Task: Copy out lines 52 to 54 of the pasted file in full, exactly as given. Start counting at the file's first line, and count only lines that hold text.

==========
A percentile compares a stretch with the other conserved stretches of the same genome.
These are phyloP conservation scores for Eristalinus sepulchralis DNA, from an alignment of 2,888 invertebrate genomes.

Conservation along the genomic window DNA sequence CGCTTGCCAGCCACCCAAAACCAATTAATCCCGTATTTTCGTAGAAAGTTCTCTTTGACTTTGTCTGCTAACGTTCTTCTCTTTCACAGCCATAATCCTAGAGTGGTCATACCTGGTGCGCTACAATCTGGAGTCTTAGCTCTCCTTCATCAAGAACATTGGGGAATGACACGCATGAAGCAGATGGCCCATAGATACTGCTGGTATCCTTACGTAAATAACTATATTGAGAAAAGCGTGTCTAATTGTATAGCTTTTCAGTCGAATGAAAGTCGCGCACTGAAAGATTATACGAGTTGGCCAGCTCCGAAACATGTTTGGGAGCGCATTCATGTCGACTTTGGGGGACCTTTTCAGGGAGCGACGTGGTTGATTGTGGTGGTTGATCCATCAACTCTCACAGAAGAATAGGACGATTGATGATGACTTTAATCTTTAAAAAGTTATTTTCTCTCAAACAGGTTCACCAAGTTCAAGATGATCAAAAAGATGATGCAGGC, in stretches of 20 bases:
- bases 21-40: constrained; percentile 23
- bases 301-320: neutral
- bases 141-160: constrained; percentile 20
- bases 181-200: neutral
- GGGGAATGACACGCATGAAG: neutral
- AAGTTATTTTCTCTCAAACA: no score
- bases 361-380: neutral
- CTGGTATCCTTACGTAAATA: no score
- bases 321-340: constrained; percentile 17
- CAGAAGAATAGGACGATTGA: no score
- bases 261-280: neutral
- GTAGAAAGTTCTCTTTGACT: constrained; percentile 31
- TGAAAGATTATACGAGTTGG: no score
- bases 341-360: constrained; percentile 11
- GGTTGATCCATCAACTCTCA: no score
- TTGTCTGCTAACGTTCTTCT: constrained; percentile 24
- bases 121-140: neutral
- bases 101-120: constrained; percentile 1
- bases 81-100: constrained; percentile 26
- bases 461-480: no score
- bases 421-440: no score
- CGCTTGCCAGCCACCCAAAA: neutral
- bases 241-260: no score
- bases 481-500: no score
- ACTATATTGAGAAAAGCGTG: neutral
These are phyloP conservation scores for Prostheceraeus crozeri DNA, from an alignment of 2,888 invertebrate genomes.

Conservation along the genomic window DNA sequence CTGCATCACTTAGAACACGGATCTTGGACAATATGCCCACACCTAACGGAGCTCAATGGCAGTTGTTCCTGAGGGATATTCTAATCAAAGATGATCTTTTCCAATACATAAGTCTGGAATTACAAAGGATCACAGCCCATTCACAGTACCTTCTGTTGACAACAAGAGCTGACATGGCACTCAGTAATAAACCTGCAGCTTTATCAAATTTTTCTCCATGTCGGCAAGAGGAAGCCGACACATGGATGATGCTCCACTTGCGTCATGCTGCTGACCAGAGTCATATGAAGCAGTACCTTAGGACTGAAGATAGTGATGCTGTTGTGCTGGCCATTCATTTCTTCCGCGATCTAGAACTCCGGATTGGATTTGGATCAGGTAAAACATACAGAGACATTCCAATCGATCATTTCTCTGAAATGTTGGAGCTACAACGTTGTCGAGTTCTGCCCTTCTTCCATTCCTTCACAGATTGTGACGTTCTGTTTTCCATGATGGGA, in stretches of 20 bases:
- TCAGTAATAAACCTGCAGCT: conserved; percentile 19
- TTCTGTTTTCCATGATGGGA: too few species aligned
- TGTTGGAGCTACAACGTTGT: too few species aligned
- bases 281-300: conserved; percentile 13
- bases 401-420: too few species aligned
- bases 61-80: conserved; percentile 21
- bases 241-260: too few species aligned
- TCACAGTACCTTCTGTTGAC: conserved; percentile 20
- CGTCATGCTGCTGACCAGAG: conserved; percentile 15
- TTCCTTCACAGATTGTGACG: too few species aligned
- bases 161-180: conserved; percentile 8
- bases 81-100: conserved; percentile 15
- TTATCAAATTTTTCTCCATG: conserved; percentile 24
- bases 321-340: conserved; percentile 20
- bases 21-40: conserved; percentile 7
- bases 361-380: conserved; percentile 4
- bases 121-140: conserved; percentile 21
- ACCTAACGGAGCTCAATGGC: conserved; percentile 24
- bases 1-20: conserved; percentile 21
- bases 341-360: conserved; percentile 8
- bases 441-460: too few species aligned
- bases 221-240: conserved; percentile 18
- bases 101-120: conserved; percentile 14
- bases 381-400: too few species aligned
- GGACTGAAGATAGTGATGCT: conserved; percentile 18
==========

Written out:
- bases 221-240: conserved; percentile 18
- bases 101-120: conserved; percentile 14
- bases 381-400: too few species aligned